How best to pack your bike in a bike bag

Making sure your bike arrives in one piece means breaking it down and placing it into a well padded bike bag or box. It may be time consuming but it is well worth the effort.

Travelling to far away sunny (hopefully) destinations by plane is great apart from only one slight hassle – packing your bike.

Here are a few tips on how to pack your pride and joy.

Find some room

I always lay the bag out open and make sure everything is intact and there’s nothing I’ve forgotten about since my last trip. Get some bubble wrap, cloths and plastic bags together and have them at hand. The Evoc bag also has a frame/headtube protector which should be placed with the other packing materials.

bars LR

Pedals, post, bars – off!

Remove the pedals and seatpost and because this is a bag you only need to remove the bars from the stem not the entire bar and stem combo. Make sure you know which position the bars should go back in, I use a piece of tape marked with the current position.

seatpost LR

Seatpost wrap

Wrap the seatpost in bubble wrap, I always place in a plastic bag as well.

Chain LR

Chain wrap

Wrap the chain in a cloth or bubble wrap to protect from damaging the chainstay. Some people put the chain round the outer chainring also.

rear mech LR

Unscrew rear mech

Remove the rear mech from the frame, no need to break the chain, and place in bubble wrap.

Rear spacer LR

Frame dropout spacer

Put a spacer in between the rear stays. Your local bike shop will have hundreds of these if you ask nicely you may get one. There are specialist spacers available to buy which also have a cog attached to keep the chain from moving around.

Forks LR

Protect your fork ends

Place the bike in the bag, In this Evoc bike bag model there is a special protective compartment for the forks which protects and keeps them in place by simply tighten the straps.

In bag LR

Strap it down

Strap the frame into the bag using the Velcro straps provided to stop it moving around in transit. It’s also worth padding the areas which the straps come in contact with the frame to avoid potential damage.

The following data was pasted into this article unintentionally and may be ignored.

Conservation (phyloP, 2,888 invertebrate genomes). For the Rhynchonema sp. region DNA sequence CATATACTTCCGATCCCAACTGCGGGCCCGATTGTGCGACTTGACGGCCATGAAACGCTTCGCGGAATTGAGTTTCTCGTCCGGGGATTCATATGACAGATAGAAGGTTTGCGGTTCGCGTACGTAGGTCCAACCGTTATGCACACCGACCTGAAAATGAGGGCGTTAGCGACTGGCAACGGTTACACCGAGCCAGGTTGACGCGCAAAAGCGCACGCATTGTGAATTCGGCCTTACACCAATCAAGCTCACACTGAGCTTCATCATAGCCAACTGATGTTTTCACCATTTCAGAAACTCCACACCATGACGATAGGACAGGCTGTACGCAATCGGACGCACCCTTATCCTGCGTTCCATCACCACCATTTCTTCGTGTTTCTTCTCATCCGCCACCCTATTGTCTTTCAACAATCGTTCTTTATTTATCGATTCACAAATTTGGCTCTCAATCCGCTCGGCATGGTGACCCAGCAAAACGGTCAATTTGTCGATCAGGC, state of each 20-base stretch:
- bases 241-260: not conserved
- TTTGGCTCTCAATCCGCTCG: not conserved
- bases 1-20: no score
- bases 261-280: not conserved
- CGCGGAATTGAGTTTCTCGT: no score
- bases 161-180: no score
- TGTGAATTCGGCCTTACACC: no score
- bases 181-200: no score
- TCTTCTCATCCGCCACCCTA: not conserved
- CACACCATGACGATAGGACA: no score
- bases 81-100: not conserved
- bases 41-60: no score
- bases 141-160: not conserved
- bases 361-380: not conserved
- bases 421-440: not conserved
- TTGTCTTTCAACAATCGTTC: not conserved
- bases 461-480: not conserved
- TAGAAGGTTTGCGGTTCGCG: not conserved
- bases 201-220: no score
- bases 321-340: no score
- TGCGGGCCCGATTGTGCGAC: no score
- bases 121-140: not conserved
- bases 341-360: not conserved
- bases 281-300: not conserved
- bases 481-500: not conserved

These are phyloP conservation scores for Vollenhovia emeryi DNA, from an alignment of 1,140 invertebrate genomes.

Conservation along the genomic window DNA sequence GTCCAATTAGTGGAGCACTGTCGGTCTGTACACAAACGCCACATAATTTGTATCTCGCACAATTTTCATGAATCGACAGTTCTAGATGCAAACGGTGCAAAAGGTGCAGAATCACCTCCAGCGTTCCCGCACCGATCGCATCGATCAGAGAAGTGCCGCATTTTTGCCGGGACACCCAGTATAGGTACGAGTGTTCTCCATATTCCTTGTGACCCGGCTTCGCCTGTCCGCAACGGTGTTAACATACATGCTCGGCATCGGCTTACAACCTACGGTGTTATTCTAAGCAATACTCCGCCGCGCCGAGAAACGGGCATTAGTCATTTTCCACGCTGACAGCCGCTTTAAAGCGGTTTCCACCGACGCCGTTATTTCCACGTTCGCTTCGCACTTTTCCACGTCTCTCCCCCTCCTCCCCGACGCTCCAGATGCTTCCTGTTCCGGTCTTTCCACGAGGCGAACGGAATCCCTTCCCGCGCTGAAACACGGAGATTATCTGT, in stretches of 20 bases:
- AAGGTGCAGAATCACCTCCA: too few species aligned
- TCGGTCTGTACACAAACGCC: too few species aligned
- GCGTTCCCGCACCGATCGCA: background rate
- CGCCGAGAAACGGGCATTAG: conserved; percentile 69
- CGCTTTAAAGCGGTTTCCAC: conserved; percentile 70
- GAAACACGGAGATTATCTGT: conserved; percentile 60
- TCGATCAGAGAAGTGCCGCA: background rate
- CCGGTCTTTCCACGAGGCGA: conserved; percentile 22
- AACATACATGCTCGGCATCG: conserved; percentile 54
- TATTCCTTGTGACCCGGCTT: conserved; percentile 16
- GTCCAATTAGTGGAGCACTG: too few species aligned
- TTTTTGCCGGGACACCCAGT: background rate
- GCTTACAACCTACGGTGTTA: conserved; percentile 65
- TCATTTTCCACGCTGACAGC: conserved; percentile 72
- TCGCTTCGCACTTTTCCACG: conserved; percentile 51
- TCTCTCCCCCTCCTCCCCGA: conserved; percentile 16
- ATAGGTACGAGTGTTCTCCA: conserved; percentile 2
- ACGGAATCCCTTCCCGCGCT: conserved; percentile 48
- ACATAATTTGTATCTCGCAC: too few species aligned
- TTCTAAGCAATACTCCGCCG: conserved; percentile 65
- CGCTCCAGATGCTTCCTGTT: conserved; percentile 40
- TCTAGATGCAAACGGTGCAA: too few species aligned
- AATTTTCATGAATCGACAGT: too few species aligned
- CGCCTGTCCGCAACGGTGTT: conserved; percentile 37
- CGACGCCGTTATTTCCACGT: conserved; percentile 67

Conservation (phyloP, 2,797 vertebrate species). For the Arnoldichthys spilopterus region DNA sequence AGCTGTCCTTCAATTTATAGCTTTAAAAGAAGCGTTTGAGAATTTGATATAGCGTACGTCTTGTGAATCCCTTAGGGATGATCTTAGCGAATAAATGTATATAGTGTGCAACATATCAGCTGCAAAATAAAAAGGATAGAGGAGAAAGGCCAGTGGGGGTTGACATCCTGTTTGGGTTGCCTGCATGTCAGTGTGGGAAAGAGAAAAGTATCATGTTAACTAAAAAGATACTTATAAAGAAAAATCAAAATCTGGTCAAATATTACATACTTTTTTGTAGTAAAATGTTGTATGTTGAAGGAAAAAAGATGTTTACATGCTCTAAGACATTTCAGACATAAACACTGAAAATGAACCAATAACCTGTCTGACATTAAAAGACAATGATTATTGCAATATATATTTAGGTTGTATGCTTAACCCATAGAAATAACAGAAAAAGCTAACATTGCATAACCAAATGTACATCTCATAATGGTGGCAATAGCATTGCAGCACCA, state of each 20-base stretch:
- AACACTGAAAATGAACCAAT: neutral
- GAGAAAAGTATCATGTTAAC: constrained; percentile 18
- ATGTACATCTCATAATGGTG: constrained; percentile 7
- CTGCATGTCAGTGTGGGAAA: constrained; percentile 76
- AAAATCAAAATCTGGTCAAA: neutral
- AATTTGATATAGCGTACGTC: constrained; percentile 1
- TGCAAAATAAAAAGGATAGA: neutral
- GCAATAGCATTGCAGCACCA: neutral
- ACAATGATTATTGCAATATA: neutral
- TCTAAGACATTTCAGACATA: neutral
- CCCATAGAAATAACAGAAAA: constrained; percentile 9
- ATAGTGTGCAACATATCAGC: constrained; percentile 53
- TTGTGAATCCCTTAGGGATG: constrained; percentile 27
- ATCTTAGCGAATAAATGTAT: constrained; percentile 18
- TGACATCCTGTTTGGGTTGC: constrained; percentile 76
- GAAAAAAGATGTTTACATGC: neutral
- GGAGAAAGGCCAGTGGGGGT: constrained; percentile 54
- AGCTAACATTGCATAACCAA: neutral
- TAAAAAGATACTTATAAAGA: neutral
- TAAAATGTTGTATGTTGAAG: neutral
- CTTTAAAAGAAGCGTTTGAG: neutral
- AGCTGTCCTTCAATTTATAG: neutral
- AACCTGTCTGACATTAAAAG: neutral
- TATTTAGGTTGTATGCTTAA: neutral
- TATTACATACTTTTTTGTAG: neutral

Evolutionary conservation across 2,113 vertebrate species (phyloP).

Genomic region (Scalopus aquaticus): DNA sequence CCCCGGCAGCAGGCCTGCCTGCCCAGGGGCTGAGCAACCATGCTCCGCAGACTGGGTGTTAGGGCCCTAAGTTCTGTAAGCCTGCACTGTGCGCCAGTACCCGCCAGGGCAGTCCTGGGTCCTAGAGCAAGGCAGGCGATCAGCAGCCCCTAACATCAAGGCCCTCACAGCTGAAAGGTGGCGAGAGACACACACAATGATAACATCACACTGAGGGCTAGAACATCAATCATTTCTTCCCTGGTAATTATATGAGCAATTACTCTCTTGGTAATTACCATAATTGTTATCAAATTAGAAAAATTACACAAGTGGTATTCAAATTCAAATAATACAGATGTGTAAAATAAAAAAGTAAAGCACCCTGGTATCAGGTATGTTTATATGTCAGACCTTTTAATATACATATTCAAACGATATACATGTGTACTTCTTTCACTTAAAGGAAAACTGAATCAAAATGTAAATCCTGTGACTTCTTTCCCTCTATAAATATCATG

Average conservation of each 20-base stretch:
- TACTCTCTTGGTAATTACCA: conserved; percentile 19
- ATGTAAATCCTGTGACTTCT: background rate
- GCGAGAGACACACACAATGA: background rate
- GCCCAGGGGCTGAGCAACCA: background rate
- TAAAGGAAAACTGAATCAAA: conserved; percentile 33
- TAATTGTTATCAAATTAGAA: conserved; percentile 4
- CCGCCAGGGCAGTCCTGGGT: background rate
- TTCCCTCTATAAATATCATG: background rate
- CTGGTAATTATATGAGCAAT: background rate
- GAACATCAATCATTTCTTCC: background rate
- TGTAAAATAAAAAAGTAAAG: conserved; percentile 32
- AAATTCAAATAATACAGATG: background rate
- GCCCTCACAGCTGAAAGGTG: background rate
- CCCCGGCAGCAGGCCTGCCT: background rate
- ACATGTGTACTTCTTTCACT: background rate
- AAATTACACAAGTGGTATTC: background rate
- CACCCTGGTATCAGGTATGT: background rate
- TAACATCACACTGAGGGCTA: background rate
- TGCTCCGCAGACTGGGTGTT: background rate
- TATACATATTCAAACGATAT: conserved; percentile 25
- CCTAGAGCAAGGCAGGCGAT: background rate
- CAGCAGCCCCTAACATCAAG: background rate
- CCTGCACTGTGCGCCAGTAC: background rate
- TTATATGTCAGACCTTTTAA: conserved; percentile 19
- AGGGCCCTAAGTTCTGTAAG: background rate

pedals and skweres LR

Stow pockets

Most bags have in internal compartment to carry accessories, put the pedals and wheels skewers in here.

packed LR


Nearly there!

Turn the handlebars and place them alongside the frame and make sure levers are protected and nothing is liable to bash or rub against the frame. Bubble wrap and cloths is best here and make sure the bars are strapped down to avoid movement. Place the wrapped seatpost inside the bag and fasten down so it is well away from the frame.

wheels LR

Wheels last

Last in are the wheels. Bags either have separate padded wheel bags or compartments within the bag/box. Skewers have already been removed and placed inside the bag but check again to make sure at this point as I have known people leave them behind before. Deflating the tyres is a hotly debated subject so we’ll leave that to your personal preference as there’s no rule to say you have to.

Check there are no worrying bulges or rattles and then you are good to go. Make sure you check your airline’s weight policy before you bung a week’s clothing in there as well as there’s usually a 20kg weight limit with most on sports equipment these days.

Recommended bike bags

I’ve packed may bikes into many different types of bags and boxes over the years but my favourite bag is now the Evoc Bike Travel Bag which is suitable for both road and mountain bikes. It’s got plenty of space, lots of internal attachment areas, good wheels, plenty of very useful grab handles on the outside and most importantly plenty of padding without weighing too much.

Have a nice trip!


  • Patrick Trainor

    Patrick is a seasoned professional, providing marketing & PR solutions to the cycling and event industry. With extensive contacts in the UK cycling press, Patrick is abreast of the latest industry news. If he's not doing this, he's probably in Mallorca, or France, or Portugal... 'Working'

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